The purpose of the Terrorist Asset-Freezing etc. Act 2010 (TAFA)  Part 1 is to give effect in the UK to resolution 1373 (2001) adopted by the Security Council of the United Nations on 28th September 2001 (resolution 1373) relating to terrorism and resolution 1452 (2002) adopted on 20th December 2002 (resolution 1452) relating to humanitarian exemptions.

It also provides for enforcement of Regulation (EC) 2580/2001 on specific measures directed at certain persons and entities with a view to combating terrorism (the EC Regulation).

Designated persons [TAFA ss. 1/2]: TAFA applies to funds and economic resources owned or controlled by ‘designated persons’. A ‘designated person’ is either:

* a person ‘designated’ by the Treasury for person for the purposes of TAFA under powers given to the Treasury under certain conditions; or

* a natural or legal person, group or entity included in the list provided for by Article 2(3) of Council Regulation (EC) No 2580/2001 of 27 December 2001 on specific restrictive measures directed against certain persons and entities with a view to combating terrorism.

Council Implementing Regulation (EU) No 125/2014 contains at the time of writing the most recent list of such persons and entities.

This list is in practice included in HM Treasury’s Consolidated List of Financial Sanctions Targets.

TAFA offences: TAFA creates a number offences including:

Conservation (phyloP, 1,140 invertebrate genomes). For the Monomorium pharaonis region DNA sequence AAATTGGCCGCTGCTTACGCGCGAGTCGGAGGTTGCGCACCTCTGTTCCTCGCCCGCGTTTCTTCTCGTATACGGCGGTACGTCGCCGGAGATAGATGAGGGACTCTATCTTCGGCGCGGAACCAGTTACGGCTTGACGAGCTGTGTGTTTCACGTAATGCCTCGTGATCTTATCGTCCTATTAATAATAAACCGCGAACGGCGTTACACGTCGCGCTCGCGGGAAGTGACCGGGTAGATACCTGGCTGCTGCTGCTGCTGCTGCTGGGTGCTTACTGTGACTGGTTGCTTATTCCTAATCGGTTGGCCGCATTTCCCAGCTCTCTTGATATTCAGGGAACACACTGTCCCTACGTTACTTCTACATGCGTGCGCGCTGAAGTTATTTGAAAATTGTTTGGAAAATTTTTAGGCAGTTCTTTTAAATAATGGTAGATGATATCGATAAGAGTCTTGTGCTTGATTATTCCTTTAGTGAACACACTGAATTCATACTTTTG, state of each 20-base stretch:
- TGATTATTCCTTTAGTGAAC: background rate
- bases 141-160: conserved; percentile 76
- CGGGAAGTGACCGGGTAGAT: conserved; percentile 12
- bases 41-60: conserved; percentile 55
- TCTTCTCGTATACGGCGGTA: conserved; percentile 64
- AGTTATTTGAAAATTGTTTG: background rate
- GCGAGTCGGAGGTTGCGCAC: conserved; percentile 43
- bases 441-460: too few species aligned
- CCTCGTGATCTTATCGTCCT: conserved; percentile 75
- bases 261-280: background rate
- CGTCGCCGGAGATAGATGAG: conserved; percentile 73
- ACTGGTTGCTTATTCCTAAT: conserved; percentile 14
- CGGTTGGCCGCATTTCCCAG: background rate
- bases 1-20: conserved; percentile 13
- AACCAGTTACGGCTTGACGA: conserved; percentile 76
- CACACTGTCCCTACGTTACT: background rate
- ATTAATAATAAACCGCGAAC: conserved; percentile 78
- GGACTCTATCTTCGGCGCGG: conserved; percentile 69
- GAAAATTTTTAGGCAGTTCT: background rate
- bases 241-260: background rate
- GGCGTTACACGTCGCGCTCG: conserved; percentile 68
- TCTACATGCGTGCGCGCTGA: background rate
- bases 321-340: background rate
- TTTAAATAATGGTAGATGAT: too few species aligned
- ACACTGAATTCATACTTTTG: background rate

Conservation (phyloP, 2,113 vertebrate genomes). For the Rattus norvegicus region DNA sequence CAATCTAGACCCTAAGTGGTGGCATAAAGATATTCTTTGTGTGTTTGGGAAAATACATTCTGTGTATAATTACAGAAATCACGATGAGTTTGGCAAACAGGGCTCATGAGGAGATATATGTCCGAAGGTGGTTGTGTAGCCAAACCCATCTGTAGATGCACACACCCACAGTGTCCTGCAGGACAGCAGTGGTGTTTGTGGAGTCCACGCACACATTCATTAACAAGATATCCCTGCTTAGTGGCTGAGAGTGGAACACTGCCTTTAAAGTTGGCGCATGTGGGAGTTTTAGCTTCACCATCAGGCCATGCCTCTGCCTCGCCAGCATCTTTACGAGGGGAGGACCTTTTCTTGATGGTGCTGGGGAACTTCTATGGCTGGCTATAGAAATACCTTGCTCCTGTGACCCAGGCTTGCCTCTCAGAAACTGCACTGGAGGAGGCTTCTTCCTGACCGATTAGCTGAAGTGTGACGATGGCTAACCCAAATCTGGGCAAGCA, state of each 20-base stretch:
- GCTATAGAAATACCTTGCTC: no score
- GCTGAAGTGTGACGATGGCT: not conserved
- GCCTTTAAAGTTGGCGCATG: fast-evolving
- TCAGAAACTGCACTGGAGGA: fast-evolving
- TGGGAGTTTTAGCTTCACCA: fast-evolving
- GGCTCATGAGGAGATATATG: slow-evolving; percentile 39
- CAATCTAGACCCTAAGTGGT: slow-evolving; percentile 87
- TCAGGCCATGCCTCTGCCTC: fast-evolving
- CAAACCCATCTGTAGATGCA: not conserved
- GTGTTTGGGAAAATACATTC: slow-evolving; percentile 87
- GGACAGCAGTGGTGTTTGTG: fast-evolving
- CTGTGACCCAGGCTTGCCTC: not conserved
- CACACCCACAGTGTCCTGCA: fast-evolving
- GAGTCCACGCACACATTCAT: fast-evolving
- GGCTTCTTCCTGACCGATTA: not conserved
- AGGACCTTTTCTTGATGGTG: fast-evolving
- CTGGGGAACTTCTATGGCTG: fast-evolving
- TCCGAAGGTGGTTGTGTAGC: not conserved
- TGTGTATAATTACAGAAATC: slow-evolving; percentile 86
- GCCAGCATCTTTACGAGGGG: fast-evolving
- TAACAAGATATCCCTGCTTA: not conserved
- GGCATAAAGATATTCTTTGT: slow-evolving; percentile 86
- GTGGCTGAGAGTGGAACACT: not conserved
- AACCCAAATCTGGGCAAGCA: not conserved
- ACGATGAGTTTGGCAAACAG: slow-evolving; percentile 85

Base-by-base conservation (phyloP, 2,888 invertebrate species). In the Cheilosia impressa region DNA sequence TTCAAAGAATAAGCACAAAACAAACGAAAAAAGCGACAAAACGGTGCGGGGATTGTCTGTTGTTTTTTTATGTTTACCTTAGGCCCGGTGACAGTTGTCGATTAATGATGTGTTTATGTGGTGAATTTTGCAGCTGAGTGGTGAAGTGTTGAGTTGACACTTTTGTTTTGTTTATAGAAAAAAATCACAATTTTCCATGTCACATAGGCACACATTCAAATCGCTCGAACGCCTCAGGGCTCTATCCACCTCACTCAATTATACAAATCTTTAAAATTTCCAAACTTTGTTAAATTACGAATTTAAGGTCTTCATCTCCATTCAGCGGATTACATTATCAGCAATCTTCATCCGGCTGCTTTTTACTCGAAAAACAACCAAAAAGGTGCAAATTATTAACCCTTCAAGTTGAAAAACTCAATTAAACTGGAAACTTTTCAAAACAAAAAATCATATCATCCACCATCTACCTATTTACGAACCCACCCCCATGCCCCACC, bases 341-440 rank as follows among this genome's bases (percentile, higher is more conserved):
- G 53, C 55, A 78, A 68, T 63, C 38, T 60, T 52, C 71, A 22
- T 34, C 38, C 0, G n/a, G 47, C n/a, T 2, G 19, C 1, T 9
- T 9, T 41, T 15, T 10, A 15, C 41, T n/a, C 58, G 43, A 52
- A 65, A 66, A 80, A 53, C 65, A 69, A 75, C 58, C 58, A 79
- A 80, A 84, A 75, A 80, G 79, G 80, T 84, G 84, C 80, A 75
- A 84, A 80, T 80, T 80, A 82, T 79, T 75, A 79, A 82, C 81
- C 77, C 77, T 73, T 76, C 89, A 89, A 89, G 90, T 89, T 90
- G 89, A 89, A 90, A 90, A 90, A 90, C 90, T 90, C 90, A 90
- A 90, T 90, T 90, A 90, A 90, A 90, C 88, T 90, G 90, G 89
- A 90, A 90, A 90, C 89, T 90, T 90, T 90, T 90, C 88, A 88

* Freezing of designated persons’ funds and economic resources: a person must not deal with funds or economic resources owned, held or controlled by a designated person if he knows, or has reasonable cause to suspect, that he is dealing with such funds or economic resources [TAFA s. 11].

* Making funds or financial services available to designated person: a person must not make funds or financial services available (directly or indirectly) to a designated person if he knows, or has reasonable cause to suspect, that he is making the funds or financial services so available. A similar offence applies if funds or services are available to any person for the benefit of a designated person. [TAFA ss. 12/13]

* Making economic resources available to designated person: a person must not make economic resources available (directly or indirectly) to a designated person if he knows, or has reasonable cause to suspect that he is making the economic resources so available, and that the designated person would be likely to exchange the economic resources, or use them in exchange, for funds, goods or services. A similar offence applies if funds or services are available to any person for the benefit of a designated person. [TAFA ss. 14/15]